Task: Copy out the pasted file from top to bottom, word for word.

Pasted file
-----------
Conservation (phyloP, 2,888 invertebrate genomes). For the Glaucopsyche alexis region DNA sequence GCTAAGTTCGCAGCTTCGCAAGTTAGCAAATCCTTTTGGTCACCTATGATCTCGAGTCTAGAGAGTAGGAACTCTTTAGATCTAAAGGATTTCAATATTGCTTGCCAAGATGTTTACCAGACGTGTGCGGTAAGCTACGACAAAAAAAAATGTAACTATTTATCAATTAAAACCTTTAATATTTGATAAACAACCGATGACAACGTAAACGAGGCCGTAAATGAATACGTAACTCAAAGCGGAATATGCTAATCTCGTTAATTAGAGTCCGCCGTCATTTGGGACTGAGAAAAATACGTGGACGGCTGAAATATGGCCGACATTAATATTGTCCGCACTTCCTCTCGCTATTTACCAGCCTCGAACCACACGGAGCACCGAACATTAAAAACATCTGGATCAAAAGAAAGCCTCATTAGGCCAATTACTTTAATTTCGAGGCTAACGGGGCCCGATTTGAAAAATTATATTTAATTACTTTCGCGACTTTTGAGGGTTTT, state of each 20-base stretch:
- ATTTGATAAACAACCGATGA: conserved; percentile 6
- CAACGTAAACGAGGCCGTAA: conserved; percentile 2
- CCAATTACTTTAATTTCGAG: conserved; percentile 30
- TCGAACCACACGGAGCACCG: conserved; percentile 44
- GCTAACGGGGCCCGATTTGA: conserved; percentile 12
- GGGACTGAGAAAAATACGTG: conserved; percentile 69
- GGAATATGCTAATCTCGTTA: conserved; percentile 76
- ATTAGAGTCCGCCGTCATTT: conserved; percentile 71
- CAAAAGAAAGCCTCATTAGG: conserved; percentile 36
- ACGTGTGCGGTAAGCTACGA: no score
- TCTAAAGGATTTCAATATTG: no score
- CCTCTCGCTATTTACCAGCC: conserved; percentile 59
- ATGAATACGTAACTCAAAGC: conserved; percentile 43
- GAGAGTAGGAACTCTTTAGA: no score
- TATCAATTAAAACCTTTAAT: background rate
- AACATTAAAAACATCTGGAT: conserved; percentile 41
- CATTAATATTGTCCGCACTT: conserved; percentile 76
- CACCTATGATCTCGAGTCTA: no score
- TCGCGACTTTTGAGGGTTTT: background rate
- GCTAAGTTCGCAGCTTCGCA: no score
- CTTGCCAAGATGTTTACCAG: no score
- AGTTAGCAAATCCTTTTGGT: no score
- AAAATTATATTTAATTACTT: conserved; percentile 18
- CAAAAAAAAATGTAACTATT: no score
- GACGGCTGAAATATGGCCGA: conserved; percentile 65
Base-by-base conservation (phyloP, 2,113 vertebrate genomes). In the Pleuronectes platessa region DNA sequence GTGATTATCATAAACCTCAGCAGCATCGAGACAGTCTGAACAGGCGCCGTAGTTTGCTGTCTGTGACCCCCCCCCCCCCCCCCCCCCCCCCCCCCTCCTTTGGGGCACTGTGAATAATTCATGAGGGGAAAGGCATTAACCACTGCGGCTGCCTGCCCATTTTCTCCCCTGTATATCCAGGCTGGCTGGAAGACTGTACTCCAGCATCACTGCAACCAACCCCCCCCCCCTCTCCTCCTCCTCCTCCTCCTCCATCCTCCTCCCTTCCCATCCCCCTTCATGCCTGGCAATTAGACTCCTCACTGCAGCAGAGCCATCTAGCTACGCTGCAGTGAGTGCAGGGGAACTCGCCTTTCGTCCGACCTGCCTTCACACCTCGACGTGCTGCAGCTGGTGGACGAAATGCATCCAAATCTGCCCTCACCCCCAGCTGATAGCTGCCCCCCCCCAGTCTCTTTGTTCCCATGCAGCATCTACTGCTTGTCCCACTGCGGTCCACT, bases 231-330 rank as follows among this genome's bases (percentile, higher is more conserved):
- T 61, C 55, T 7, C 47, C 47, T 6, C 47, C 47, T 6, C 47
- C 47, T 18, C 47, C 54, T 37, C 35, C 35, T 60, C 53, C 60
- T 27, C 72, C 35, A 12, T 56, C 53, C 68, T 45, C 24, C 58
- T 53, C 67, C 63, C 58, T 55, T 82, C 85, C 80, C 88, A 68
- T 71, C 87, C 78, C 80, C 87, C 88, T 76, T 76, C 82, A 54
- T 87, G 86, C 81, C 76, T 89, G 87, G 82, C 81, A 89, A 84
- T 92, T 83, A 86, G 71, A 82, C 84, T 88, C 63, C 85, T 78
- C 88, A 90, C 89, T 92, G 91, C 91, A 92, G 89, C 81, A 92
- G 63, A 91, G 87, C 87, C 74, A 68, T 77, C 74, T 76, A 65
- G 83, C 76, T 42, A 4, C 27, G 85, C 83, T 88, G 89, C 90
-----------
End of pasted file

Conservation (phyloP, 2,888 invertebrate genomes). For the Glaucopsyche alexis region DNA sequence GCTAAGTTCGCAGCTTCGCAAGTTAGCAAATCCTTTTGGTCACCTATGATCTCGAGTCTAGAGAGTAGGAACTCTTTAGATCTAAAGGATTTCAATATTGCTTGCCAAGATGTTTACCAGACGTGTGCGGTAAGCTACGACAAAAAAAAATGTAACTATTTATCAATTAAAACCTTTAATATTTGATAAACAACCGATGACAACGTAAACGAGGCCGTAAATGAATACGTAACTCAAAGCGGAATATGCTAATCTCGTTAATTAGAGTCCGCCGTCATTTGGGACTGAGAAAAATACGTGGACGGCTGAAATATGGCCGACATTAATATTGTCCGCACTTCCTCTCGCTATTTACCAGCCTCGAACCACACGGAGCACCGAACATTAAAAACATCTGGATCAAAAGAAAGCCTCATTAGGCCAATTACTTTAATTTCGAGGCTAACGGGGCCCGATTTGAAAAATTATATTTAATTACTTTCGCGACTTTTGAGGGTTTT, state of each 20-base stretch:
- ATTTGATAAACAACCGATGA: conserved; percentile 6
- CAACGTAAACGAGGCCGTAA: conserved; percentile 2
- CCAATTACTTTAATTTCGAG: conserved; percentile 30
- TCGAACCACACGGAGCACCG: conserved; percentile 44
- GCTAACGGGGCCCGATTTGA: conserved; percentile 12
- GGGACTGAGAAAAATACGTG: conserved; percentile 69
- GGAATATGCTAATCTCGTTA: conserved; percentile 76
- ATTAGAGTCCGCCGTCATTT: conserved; percentile 71
- CAAAAGAAAGCCTCATTAGG: conserved; percentile 36
- ACGTGTGCGGTAAGCTACGA: no score
- TCTAAAGGATTTCAATATTG: no score
- CCTCTCGCTATTTACCAGCC: conserved; percentile 59
- ATGAATACGTAACTCAAAGC: conserved; percentile 43
- GAGAGTAGGAACTCTTTAGA: no score
- TATCAATTAAAACCTTTAAT: background rate
- AACATTAAAAACATCTGGAT: conserved; percentile 41
- CATTAATATTGTCCGCACTT: conserved; percentile 76
- CACCTATGATCTCGAGTCTA: no score
- TCGCGACTTTTGAGGGTTTT: background rate
- GCTAAGTTCGCAGCTTCGCA: no score
- CTTGCCAAGATGTTTACCAG: no score
- AGTTAGCAAATCCTTTTGGT: no score
- AAAATTATATTTAATTACTT: conserved; percentile 18
- CAAAAAAAAATGTAACTATT: no score
- GACGGCTGAAATATGGCCGA: conserved; percentile 65
Base-by-base conservation (phyloP, 2,113 vertebrate genomes). In the Pleuronectes platessa region DNA sequence GTGATTATCATAAACCTCAGCAGCATCGAGACAGTCTGAACAGGCGCCGTAGTTTGCTGTCTGTGACCCCCCCCCCCCCCCCCCCCCCCCCCCCCTCCTTTGGGGCACTGTGAATAATTCATGAGGGGAAAGGCATTAACCACTGCGGCTGCCTGCCCATTTTCTCCCCTGTATATCCAGGCTGGCTGGAAGACTGTACTCCAGCATCACTGCAACCAACCCCCCCCCCCTCTCCTCCTCCTCCTCCTCCTCCATCCTCCTCCCTTCCCATCCCCCTTCATGCCTGGCAATTAGACTCCTCACTGCAGCAGAGCCATCTAGCTACGCTGCAGTGAGTGCAGGGGAACTCGCCTTTCGTCCGACCTGCCTTCACACCTCGACGTGCTGCAGCTGGTGGACGAAATGCATCCAAATCTGCCCTCACCCCCAGCTGATAGCTGCCCCCCCCCAGTCTCTTTGTTCCCATGCAGCATCTACTGCTTGTCCCACTGCGGTCCACT, bases 231-330 rank as follows among this genome's bases (percentile, higher is more conserved):
- T 61, C 55, T 7, C 47, C 47, T 6, C 47, C 47, T 6, C 47
- C 47, T 18, C 47, C 54, T 37, C 35, C 35, T 60, C 53, C 60
- T 27, C 72, C 35, A 12, T 56, C 53, C 68, T 45, C 24, C 58
- T 53, C 67, C 63, C 58, T 55, T 82, C 85, C 80, C 88, A 68
- T 71, C 87, C 78, C 80, C 87, C 88, T 76, T 76, C 82, A 54
- T 87, G 86, C 81, C 76, T 89, G 87, G 82, C 81, A 89, A 84
- T 92, T 83, A 86, G 71, A 82, C 84, T 88, C 63, C 85, T 78
- C 88, A 90, C 89, T 92, G 91, C 91, A 92, G 89, C 81, A 92
- G 63, A 91, G 87, C 87, C 74, A 68, T 77, C 74, T 76, A 65
- G 83, C 76, T 42, A 4, C 27, G 85, C 83, T 88, G 89, C 90